Rather than resign myself to losing battles, I try to influence media consumption -- and production -- habits by instilling values and judgment. My daughter at this point would have to be pretty dull, for example, to not understand the risks of a) putting embarrassing personal material online or b) interacting with someone she doesn't know.

I try to encourage her to tell me what she's watching and listening to, even if it makes us both squirm a little at times.

An upside for a media professional like me is that children often act as a window into other media worlds. My daughter told me of YouTube sensation "Fred,"":http://www.youtube.com/user/Fred whom I've since researched and now use in lectures to demonstrate the power of the new social ecosystem.

I also believe we can't lord it over children if we're going to let them have rich, interactive lives, while hoping they have gained values and judgment that buffer them from the worst possibilities.

I know my daughter won't share everything with me. Yes, I can see her Tumblog and am her "friend" on Facebook. But I also am well aware that there may be other Tumblogs, social networks and websites where she does things she hides.

I do hope I've helped arm her with values so that in creating and consuming content she shows the good sense I've seen on so many other occasions.

Read more stories in the Kids & Media series on MediaShift.

Photo of family watching TV together by Paul Emerson via Flickr.

An award-winning former managing editor at ABCNews.com and an MBA (with honors), Dorian Benkoil handles marketing and sales strategies for MediaShift. He is SVP at Teeming Media, a strategic media consultancy focused on attracting, engaging, and activating communities through digital media. He tweets at @dbenk.

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July 05 2011

16:11

The New News Paradigm: 'Pivot or Perish'

At the recent MIT-Knight Civic Media Conference, I had the pleasure of speaking to 16 of the most promising thinkers in the area of digital news. Culled together from myriad of disciplines and backgrounds, some had already established themselves as pioneers in the digital space.Others had come from legacy newsrooms. A few had found their voices in the field.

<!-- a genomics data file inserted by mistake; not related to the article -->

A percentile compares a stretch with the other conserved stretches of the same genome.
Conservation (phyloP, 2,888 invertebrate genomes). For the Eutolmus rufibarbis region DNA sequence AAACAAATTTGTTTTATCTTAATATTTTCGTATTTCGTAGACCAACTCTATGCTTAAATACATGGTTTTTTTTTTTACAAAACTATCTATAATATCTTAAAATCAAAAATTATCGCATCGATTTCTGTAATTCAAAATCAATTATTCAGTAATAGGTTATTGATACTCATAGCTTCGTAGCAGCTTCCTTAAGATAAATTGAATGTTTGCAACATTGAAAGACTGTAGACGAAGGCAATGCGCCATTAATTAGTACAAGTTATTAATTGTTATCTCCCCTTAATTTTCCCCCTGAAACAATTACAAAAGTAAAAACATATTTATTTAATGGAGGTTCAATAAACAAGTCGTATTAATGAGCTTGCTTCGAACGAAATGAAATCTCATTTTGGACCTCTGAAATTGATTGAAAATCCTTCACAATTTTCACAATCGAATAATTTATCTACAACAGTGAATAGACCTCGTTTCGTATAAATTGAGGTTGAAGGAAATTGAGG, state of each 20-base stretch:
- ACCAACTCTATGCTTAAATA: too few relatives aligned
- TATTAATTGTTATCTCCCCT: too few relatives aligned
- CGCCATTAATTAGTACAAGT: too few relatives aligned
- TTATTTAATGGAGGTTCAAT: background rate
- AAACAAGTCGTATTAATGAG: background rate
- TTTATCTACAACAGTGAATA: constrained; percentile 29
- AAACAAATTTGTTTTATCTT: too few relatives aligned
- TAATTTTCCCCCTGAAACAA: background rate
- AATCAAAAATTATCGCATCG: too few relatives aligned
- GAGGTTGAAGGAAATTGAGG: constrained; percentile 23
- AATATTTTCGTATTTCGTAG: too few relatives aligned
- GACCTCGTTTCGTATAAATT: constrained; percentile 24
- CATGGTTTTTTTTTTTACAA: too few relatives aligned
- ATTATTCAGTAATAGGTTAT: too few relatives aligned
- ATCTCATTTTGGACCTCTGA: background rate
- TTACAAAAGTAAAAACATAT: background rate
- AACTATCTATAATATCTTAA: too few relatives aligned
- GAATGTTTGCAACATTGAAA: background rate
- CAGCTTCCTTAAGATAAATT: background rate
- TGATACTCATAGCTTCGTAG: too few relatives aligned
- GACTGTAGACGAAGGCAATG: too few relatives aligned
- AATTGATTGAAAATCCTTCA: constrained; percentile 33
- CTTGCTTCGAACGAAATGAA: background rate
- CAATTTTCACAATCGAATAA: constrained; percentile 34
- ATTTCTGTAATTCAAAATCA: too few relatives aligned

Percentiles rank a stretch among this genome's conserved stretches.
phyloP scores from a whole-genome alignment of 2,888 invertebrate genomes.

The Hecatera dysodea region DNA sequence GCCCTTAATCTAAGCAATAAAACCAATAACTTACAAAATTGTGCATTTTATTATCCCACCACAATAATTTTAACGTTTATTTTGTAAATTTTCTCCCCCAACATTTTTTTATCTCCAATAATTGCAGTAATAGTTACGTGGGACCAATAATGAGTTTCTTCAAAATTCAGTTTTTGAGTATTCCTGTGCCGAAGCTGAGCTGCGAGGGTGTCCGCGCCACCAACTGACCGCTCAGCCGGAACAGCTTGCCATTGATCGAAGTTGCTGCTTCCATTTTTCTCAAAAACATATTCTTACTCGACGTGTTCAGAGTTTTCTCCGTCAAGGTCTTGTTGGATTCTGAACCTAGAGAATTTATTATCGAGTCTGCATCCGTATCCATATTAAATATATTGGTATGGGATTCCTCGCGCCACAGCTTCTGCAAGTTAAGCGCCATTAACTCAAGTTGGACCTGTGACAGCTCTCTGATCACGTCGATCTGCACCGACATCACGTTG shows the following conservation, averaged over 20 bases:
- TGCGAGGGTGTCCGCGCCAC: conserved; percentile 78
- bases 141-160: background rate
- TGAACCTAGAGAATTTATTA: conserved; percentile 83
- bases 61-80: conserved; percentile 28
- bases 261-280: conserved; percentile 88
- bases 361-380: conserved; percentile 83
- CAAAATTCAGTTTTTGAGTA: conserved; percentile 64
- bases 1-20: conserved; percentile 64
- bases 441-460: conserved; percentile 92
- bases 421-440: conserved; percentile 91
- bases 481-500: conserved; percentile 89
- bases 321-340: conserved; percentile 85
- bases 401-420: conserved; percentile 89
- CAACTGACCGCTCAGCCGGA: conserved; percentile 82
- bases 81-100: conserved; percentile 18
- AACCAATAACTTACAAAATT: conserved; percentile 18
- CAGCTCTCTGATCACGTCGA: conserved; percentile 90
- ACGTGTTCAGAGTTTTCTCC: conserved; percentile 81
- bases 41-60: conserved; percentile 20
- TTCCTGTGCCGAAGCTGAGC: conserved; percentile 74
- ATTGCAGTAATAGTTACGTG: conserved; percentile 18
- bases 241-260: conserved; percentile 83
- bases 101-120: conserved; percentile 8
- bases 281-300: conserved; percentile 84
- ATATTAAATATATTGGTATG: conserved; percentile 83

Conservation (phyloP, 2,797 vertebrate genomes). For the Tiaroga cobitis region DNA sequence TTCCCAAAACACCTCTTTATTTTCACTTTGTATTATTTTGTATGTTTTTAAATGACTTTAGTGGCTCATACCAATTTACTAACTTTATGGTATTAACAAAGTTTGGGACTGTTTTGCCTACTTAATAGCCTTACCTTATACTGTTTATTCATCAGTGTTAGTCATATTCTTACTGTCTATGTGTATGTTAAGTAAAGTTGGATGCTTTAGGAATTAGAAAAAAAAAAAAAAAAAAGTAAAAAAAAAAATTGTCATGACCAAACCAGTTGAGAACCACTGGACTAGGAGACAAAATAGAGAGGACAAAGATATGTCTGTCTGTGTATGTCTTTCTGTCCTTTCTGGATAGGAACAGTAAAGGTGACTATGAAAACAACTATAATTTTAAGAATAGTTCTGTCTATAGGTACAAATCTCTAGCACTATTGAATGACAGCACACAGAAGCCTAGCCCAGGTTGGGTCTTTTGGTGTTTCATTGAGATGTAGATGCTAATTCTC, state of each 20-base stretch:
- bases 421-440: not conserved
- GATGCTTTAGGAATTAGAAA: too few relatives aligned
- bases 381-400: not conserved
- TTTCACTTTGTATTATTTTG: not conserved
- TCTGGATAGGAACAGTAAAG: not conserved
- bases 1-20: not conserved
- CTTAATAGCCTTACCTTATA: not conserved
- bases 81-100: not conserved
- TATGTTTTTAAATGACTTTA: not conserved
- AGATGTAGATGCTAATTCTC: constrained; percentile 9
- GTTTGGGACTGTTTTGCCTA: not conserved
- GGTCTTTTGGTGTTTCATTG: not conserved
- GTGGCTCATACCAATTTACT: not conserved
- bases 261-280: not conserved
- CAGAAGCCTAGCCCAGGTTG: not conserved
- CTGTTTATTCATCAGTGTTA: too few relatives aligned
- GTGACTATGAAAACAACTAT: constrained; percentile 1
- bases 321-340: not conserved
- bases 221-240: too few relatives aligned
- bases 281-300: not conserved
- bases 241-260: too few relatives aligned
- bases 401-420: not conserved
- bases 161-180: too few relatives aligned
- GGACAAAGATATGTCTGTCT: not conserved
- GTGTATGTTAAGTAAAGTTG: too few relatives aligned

But regardless of their backgrounds, they all were united by a drive to innovate, inform and empower. In short, these 16 new news entrepreneurs had come to Cambridge, Mass., with a plan: Reinvent the news business.

But if I had just one takeaway I wanted to impart in my talk to the newly knighted 2011 News Challenge winners, it was this: Those carefully crafted plans are about to change.

uturn.jpg

Being Open to Change

There's an old axiom in entrepreneurship, and it goes something like this: Pivot or perish.

"Pivoting" -- the ability (and perhaps more importantly, the willingness) to change your course of action when you realize the ground beneath you is shifting -- isn't just the essence of entrepreneurship, it's the only way you'll survive.

Trust me, we've been at it for just a little over a year now with Stroome, and in that time we've had to pivot plenty.

Now let me be clear -- having a plan for the future is just as important as a good, solid pivot. Looking two, three, even five years down the road is critical, not just because it places your idea in a larger context, but because it forces you to realize that no one really knows what the future has in store. In the end, the best we can do is play the hand that's dealt us. And this is precisely where the concept of pivoting comes in.

When we set out last June to build the next iteration of Stroome, a collaborative online video editing platform to simplify the production of news and video, we sat down and diligently drew up a list of goals. The exact number was just short of a dozen or so, but the three key ones included: increase adoption in journalism schools, forge strategic allegiances, remain open to unforeseen uses.

It didn't take long before those goals started to come to fruition. Within four months of receiving our grant, Stroome was being used by a class of aspiring digital journalists at Columbia College Chicago to comment on the importance of voter registration during the highly anticipated mayoral election. In April, we partnered with USC Stevens Institution, relaunching the site at the third annual TEDxUSC conference.

And who could have possibly foreseen that we'd have found ourselves smack dab in the middle of the Egyptian revolution? But that's exactly what happened this past January when protesters began using Stroome to get their video out of the country when the government shut down Twitter and Facebook.